NASA to Open New Competition for Space Transportation Seed Money
WASHINGTON - NASA announced Thursday it will conduct a new competition for funding that remains in NASA's Commercial Orbital Transportation Services Project, known as COTS.
The new competition follows NASA's decision to terminate its funded agreement with aerospace firm Rocketplane Kistler of Oklahoma City, which repeatedly failed to meet agreed-upon milestones in its effort to develop and demonstrate commercial transportation capabilities to low Earth orbit. NASA informed Rocketplane Kistler Thursday of its decision in a letter signed by Associate Administrator for Exploration Systems Rick Gilbrech.
"NASA remains fully committed to the COTS Project," said Alan Lindenmoyer, who as manager of the Commercial Crew and Cargo Program Office oversees the COTS Project.
"We'll be releasing a synopsis for the new competition Friday and the full announcement for a new round of industry proposals on Monday."
Companies will have 30 days to respond to Monday's announcement, and NASA intends to enter into one or more new COTS agreements early next year. Companies that are U.S. commercial providers, as defined in the Commercial Space Act, will be eligible.
COTS provides seed money to companies when they reach performance milestones to help them design and develop space transportation capabilities that could pave the way for private cargo deliveries to the International Space Station. Of the $206.8 million NASA agreed to invest in Rocketplane Kistler, the company received a total of $32.1 million. The remaining $174.7 million will be offered to aerospace firms in a new competition.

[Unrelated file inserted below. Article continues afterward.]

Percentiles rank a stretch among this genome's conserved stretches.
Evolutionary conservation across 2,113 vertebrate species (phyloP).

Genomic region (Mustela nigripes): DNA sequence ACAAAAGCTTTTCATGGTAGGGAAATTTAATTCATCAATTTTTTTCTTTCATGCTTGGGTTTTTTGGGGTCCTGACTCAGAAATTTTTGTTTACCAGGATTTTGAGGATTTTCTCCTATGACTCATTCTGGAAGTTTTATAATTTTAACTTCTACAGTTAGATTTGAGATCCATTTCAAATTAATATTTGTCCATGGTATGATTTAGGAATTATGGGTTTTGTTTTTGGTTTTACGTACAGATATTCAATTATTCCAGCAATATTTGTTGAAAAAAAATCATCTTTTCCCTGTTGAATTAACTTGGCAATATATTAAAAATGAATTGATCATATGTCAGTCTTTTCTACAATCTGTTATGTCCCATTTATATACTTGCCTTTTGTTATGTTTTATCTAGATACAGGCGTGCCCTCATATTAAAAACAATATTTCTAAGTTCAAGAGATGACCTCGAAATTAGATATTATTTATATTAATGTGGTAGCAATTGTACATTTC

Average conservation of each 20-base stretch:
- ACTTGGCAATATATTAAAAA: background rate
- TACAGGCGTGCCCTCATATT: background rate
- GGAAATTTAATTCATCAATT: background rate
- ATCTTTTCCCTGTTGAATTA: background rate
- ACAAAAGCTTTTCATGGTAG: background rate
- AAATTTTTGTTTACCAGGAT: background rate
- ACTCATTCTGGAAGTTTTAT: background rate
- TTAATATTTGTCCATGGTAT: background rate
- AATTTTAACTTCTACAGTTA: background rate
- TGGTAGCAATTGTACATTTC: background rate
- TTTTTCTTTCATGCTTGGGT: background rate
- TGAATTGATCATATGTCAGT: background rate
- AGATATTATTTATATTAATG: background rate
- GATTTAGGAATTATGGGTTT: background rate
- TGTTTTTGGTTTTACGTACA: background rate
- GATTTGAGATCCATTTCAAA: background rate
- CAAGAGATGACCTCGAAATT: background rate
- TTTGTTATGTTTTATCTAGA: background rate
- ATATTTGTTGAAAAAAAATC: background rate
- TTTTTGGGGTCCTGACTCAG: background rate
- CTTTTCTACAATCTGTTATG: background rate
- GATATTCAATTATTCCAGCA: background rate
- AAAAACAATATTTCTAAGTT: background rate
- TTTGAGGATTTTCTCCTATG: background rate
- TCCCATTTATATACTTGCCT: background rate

"A vibrant commercial space industry will help NASA fulfill its promise to support the International Space Station, retire the space shuttle and return humans to the moon," Lindenmoyer said.
In 2006, NASA chose two companies to receive COTS funding: Rocketplane Kistler and Space Exploration Technologies Corp., or SpaceX, of El Segundo, Calif. Both companies signed Space Act Agreements with the agency that detailed mutually agreed-upon financial and technical milestones, as well as a payment schedule based on those requirements.
In late May, Rocketplane Kistler missed the fourth milestone, a second round of private financing, in its COTS agreement. After months of discussions with the company, NASA officially notified Rocketplane Kistler in early September of its failure to perform. The agency decided to terminate the Rocketplane Kistler agreement when, after careful consideration, NASA concluded that further efforts were not in the agency's best interest. NASA followed the process for termination that was spelled out in the Space Act Agreement.
NASA's other funded COTS partner, SpaceX, is current on all of its financial and technical milestones. NASA also has unfunded COTS agreements with five other companies.
For more information on NASA's Commercial Crew and Cargo Program, visit: http://www.nasa.gov/directorates/esmd/ccc
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